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Gender discrimination may keep women out of engineering

Despite an increase in female presence in the workplace, there are still several fields of work that appear to be mostly dominated by men. A recent study has found that to even enter these fields, most women must relinquish their feminine side while at work. However, this may mean that some women have been the victim of gender discrimination simply for seeking employment in an area of work that is not typically staffed by female workers.

The experiences of over 600 women who applied for management jobs in the field of engineering were studied by students at Michigan State. What they discovered was that women who used more masculine descriptive terms to define themselves were viewed as better candidates. Women who displayed traits that are typically viewed as feminine, such as supportive rather than focusing on achievement, were viewed in a less favorable light when it came to potential employment.

Sadly, one of the conclusions the study came to was that women may need to act more like men in order to obtain certain jobs. In fact, about 40 percent of women with an engineering degree are either never employed in the field or quit. Of those that left, roughly two-thirds did so to seek what they believed were better opportunities outside of the field of engineering. It is believed that women are more susceptible to being forced out of jobs for not falling in line with the typical male employees of the engineering field.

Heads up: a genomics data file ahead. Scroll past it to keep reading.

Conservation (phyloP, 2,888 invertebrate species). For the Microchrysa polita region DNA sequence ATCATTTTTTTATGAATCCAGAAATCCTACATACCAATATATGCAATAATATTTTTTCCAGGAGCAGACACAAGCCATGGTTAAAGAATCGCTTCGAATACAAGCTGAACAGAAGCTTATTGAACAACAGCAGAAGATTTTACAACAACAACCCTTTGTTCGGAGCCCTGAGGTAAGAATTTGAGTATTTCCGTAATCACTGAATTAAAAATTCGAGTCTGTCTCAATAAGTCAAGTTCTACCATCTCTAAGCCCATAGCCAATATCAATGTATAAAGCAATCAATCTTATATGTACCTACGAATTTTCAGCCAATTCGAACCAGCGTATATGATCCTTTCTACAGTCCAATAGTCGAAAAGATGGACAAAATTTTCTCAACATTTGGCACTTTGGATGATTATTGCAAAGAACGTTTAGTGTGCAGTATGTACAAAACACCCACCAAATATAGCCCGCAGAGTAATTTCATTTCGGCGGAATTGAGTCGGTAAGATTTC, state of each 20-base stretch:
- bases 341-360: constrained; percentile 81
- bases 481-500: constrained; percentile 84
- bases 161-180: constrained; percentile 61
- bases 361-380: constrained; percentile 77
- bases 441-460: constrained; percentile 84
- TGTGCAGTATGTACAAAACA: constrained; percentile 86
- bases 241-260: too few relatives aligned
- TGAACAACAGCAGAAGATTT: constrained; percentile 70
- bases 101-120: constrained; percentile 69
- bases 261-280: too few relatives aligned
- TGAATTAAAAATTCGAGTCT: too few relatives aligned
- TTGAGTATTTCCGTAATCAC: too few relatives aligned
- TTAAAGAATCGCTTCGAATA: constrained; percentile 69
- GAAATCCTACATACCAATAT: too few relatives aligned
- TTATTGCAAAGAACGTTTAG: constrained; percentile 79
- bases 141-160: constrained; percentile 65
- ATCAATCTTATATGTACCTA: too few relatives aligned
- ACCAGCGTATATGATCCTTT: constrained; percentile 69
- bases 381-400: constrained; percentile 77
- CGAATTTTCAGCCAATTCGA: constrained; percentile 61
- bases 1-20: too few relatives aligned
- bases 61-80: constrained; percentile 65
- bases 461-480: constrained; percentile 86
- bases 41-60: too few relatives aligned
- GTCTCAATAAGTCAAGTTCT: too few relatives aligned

Fields such as science and math can be exceptionally difficult for women to break into for one simple reason -- their gender. However, past research studies have apparently put more blame on the victims of gender discrimination by implying that, if they would only act more like men, then they would be employed in their desired field. In reality, women in Michigan and across the United States are equally entitled to seek employment for whatever job they are otherwise qualified for. When women face a backlash in the form of gender discrimination, it may be possible to receive compensation through the successful litigation of a discrimination claim against their employer, whether current or former.

Source: Fortune, "When competing in a male-dominated field, women should 'man up'", Michael Casey, Aug. 14, 2014

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